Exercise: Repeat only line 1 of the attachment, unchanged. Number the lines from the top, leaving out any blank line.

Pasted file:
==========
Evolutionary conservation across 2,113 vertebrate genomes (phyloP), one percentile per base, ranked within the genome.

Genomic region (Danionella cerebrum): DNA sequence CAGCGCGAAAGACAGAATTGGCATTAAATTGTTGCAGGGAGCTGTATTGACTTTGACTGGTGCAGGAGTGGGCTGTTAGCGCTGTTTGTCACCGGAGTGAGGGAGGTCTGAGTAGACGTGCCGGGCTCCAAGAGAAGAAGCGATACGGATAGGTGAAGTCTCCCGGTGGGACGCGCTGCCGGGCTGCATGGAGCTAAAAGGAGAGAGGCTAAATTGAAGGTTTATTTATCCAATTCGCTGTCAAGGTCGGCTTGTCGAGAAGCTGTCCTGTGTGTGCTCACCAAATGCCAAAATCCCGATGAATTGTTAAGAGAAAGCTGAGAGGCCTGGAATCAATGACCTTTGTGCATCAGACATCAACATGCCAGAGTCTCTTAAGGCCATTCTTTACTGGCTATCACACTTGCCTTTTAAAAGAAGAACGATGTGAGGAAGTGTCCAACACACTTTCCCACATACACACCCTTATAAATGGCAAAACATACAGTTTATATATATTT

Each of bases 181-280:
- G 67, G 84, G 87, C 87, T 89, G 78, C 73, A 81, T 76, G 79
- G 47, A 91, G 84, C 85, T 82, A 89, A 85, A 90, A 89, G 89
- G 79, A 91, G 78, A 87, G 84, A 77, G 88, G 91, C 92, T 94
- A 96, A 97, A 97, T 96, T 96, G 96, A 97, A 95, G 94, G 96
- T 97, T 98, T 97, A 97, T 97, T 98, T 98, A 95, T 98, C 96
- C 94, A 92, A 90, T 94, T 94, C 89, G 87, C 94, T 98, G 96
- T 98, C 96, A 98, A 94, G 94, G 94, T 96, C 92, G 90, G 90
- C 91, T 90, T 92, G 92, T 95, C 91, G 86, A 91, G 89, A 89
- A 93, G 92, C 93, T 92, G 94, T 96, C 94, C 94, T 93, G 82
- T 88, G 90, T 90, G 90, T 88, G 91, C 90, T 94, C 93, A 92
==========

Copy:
Evolutionary conservation across 2,113 vertebrate genomes (phyloP), one percentile per base, ranked within the genome.